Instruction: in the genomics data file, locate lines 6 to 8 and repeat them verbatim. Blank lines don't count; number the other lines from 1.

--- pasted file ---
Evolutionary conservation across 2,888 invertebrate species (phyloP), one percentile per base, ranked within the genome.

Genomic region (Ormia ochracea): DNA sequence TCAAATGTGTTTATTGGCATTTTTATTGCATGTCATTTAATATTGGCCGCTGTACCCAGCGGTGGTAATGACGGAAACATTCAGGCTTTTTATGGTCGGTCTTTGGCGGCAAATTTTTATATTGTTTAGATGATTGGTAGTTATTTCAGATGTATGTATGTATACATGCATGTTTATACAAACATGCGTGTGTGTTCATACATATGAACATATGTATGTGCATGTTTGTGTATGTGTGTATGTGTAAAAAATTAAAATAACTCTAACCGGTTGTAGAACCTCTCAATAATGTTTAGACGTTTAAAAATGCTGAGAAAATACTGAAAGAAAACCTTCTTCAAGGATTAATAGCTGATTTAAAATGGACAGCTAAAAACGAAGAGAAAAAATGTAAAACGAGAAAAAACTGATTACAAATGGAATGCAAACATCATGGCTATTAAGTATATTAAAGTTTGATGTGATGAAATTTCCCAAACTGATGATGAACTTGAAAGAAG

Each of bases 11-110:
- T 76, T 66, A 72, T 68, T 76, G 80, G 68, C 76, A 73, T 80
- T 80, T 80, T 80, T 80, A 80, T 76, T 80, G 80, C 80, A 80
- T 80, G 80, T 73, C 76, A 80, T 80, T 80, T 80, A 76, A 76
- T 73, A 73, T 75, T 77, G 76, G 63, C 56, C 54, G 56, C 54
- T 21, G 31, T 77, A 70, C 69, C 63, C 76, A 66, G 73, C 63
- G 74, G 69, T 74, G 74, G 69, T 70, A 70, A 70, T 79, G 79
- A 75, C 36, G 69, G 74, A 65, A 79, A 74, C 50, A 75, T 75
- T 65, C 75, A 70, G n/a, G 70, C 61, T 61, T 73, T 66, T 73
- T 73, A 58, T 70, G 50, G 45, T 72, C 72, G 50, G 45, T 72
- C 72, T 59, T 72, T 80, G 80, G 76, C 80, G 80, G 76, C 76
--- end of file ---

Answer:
- T 80, G 80, T 73, C 76, A 80, T 80, T 80, T 80, A 76, A 76
- T 73, A 73, T 75, T 77, G 76, G 63, C 56, C 54, G 56, C 54
- T 21, G 31, T 77, A 70, C 69, C 63, C 76, A 66, G 73, C 63